Duhaime's Law Dictionary


Non Potest Adduci Exceptio Ejusdem Rei Cujus Petitur Dissolutio Definition:

Latin: A plea of a matter sought from a court, cannot be contradicted by the same litigant.

Related Terms: Estoppel

In a nutshell, a litigant may not present conflicting pleadings.

James Ballentine rendered the maxim as follows:

"A plea of a matter itself the determination of which is sought, cannot be interposed."

In Strother v Hutchinson, Justice Tindal wrote, quoting Francis Bacon, Maxims of the Law:

"It is a well known maxim of law - non potest adduci exceptio ejusdem rei cujus petitur dissolutio - which is thus paraphrased by Lord Bacon: 'It were impertinent and contrary in itself, for the law to allow of a plea in bar of such matter as is to be defeated by the same suit; for it is included: otherwise a man should never come to the end and effect of his suit, but be cut off in the way'."

Non potest adduci exceptio ejusdem rei cujus petitur dissolutioThese are the very words repeated by Herbert Broom in his treatise on Latin maxims, though he adds:

"The above maxim, which is in strict accordance with logical reasoning, may be thus more generally expressed - where the legality of some proceeding is the subject matter in dispute between two parties, he who maintains its legality, and seeks to take advantage of it, cannot rely upon the proceeding itself as a bar to the adverse party ; for otherwise the person aggrieved would be clearly without redress."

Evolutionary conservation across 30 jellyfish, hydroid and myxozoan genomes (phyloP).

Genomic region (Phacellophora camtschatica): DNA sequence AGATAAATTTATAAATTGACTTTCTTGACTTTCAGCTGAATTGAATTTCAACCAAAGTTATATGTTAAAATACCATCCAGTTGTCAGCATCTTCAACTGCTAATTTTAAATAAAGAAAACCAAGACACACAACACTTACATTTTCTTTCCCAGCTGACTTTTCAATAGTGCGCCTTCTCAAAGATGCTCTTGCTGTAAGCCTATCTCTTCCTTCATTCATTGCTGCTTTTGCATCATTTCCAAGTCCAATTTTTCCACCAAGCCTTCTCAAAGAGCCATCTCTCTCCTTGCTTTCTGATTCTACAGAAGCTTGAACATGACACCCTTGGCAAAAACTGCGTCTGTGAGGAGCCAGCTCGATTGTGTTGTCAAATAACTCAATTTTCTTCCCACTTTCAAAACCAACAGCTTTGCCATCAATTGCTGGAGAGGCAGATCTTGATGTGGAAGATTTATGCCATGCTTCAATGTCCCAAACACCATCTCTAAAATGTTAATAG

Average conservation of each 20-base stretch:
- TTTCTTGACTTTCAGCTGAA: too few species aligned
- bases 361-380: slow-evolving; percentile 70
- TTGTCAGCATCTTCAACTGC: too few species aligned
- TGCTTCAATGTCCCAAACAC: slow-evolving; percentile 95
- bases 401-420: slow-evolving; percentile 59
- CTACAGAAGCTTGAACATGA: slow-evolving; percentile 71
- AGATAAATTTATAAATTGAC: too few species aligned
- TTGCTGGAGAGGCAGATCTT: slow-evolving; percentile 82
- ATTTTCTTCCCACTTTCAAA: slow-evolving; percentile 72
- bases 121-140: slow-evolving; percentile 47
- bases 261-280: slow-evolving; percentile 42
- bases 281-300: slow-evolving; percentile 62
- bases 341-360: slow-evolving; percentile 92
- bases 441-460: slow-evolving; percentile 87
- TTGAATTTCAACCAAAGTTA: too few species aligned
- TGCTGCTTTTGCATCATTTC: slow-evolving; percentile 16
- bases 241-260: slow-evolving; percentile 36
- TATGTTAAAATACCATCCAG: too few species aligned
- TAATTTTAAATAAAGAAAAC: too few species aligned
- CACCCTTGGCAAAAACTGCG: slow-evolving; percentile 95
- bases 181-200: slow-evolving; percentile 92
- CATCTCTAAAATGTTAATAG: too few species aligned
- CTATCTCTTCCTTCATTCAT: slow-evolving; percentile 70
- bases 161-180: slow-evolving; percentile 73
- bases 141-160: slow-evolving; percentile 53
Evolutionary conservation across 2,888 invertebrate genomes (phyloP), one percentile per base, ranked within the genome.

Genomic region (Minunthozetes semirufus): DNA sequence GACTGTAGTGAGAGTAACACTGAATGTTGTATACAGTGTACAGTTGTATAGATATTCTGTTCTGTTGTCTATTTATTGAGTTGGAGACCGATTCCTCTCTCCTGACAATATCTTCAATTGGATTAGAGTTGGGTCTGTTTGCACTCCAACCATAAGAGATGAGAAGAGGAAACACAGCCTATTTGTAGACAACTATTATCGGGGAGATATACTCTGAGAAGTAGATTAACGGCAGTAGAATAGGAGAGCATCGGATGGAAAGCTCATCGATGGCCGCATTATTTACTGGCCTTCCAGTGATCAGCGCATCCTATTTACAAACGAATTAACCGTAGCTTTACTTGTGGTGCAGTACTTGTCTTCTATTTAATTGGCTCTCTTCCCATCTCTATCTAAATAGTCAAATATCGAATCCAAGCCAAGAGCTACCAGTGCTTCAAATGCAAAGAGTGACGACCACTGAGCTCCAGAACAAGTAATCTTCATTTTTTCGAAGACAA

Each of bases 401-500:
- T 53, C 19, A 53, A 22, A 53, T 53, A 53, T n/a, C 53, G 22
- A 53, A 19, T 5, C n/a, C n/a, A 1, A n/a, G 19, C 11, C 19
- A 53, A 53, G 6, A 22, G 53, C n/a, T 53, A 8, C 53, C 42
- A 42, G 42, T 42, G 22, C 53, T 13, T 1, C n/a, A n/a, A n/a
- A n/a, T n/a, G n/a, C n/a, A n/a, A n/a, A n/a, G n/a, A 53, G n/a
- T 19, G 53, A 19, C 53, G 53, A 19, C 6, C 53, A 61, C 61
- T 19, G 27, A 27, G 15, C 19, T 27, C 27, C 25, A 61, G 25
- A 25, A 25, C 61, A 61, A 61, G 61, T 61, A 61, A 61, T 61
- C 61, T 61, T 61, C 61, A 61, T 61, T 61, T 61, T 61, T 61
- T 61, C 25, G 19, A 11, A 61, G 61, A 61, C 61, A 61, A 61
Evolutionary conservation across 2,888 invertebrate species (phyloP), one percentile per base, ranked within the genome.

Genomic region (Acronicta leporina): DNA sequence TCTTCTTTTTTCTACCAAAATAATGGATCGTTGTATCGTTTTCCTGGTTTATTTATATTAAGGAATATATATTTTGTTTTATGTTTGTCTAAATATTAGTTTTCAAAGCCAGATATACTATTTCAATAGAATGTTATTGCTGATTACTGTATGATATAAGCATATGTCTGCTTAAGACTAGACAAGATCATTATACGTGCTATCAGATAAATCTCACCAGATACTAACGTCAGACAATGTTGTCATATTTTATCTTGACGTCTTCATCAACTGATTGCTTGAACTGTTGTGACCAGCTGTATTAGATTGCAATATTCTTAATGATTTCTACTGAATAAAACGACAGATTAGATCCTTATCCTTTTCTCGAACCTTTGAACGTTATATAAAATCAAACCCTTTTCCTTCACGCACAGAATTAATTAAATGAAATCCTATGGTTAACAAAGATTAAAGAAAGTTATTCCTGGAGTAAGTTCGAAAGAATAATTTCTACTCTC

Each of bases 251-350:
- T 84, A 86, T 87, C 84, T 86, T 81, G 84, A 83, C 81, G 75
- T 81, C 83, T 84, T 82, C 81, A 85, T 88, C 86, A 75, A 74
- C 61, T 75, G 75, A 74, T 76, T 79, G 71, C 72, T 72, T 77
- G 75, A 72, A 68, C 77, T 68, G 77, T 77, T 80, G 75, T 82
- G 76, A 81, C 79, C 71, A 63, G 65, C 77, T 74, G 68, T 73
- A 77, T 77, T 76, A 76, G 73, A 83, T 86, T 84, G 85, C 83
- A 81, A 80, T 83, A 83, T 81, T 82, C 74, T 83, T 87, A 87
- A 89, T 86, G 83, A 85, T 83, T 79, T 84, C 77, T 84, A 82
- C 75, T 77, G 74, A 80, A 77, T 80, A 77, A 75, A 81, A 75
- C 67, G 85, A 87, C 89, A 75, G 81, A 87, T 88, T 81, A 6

William Hughes presented as follows:

"Non potest adduci exceptio ejusdem rei cujus petitur dissolutio: A plea of the same matter the dissolution of which is sought by the action.

"The plea should be responsive to the statement of the cause of action and not present the same matter."

REFERENCES:

  • Ballentine, James, Ballentine's Law Dictionary (Rochester: Lawyers Co-op. Publishing Co., 1969)
  • Broom, Herbert, A Selection of Legal Maxims Classified and Illustrated, 10th Ed., (London: Sweet & Maxwell Limited, 1939)
  • Hughes, William, The Law Restated. The Roots of the Law, Where they are Found and Best Illustrated in Both the Old and the Latest Cases, the Great Maxims, General Principles and Leading Cases, the Six Leading Subjects in Miniature (1915)
  • Strother v Hutchinson, reported at 2 Jurist 16 (1839) at page 17.

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